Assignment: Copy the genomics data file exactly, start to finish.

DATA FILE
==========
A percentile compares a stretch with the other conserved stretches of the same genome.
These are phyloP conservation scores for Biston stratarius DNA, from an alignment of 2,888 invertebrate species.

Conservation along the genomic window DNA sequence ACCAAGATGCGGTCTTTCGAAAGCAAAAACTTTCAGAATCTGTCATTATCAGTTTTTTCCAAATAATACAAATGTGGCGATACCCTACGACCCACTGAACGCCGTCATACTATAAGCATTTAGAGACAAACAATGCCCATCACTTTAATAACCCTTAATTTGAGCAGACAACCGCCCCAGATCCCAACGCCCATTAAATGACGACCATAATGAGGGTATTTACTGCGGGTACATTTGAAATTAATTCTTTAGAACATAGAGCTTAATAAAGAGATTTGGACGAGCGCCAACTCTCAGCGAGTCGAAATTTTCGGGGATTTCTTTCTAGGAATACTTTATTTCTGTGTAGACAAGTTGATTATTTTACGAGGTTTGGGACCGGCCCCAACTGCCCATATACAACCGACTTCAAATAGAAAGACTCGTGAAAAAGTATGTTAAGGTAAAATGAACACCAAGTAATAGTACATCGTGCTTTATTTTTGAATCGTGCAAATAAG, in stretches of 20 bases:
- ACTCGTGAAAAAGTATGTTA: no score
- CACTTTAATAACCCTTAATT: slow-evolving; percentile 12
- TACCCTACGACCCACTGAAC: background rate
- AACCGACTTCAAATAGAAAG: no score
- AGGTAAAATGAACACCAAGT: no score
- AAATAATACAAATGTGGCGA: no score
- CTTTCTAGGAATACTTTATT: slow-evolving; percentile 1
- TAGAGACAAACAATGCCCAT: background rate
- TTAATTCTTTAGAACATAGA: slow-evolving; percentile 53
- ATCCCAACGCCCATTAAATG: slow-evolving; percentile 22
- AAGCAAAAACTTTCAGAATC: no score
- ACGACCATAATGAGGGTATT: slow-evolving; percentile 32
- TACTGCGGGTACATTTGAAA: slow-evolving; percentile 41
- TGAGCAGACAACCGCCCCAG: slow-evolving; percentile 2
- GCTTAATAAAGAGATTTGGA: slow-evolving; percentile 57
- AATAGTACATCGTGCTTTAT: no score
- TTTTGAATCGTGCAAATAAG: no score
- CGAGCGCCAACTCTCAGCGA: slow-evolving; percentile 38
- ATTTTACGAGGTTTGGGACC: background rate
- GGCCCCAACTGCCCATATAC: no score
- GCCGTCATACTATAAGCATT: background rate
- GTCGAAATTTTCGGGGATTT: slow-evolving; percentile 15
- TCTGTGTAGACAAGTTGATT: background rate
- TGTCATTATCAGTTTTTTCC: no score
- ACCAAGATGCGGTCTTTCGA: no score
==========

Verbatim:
A percentile compares a stretch with the other conserved stretches of the same genome.
These are phyloP conservation scores for Biston stratarius DNA, from an alignment of 2,888 invertebrate species.

Conservation along the genomic window DNA sequence ACCAAGATGCGGTCTTTCGAAAGCAAAAACTTTCAGAATCTGTCATTATCAGTTTTTTCCAAATAATACAAATGTGGCGATACCCTACGACCCACTGAACGCCGTCATACTATAAGCATTTAGAGACAAACAATGCCCATCACTTTAATAACCCTTAATTTGAGCAGACAACCGCCCCAGATCCCAACGCCCATTAAATGACGACCATAATGAGGGTATTTACTGCGGGTACATTTGAAATTAATTCTTTAGAACATAGAGCTTAATAAAGAGATTTGGACGAGCGCCAACTCTCAGCGAGTCGAAATTTTCGGGGATTTCTTTCTAGGAATACTTTATTTCTGTGTAGACAAGTTGATTATTTTACGAGGTTTGGGACCGGCCCCAACTGCCCATATACAACCGACTTCAAATAGAAAGACTCGTGAAAAAGTATGTTAAGGTAAAATGAACACCAAGTAATAGTACATCGTGCTTTATTTTTGAATCGTGCAAATAAG, in stretches of 20 bases:
- ACTCGTGAAAAAGTATGTTA: no score
- CACTTTAATAACCCTTAATT: slow-evolving; percentile 12
- TACCCTACGACCCACTGAAC: background rate
- AACCGACTTCAAATAGAAAG: no score
- AGGTAAAATGAACACCAAGT: no score
- AAATAATACAAATGTGGCGA: no score
- CTTTCTAGGAATACTTTATT: slow-evolving; percentile 1
- TAGAGACAAACAATGCCCAT: background rate
- TTAATTCTTTAGAACATAGA: slow-evolving; percentile 53
- ATCCCAACGCCCATTAAATG: slow-evolving; percentile 22
- AAGCAAAAACTTTCAGAATC: no score
- ACGACCATAATGAGGGTATT: slow-evolving; percentile 32
- TACTGCGGGTACATTTGAAA: slow-evolving; percentile 41
- TGAGCAGACAACCGCCCCAG: slow-evolving; percentile 2
- GCTTAATAAAGAGATTTGGA: slow-evolving; percentile 57
- AATAGTACATCGTGCTTTAT: no score
- TTTTGAATCGTGCAAATAAG: no score
- CGAGCGCCAACTCTCAGCGA: slow-evolving; percentile 38
- ATTTTACGAGGTTTGGGACC: background rate
- GGCCCCAACTGCCCATATAC: no score
- GCCGTCATACTATAAGCATT: background rate
- GTCGAAATTTTCGGGGATTT: slow-evolving; percentile 15
- TCTGTGTAGACAAGTTGATT: background rate
- TGTCATTATCAGTTTTTTCC: no score
- ACCAAGATGCGGTCTTTCGA: no score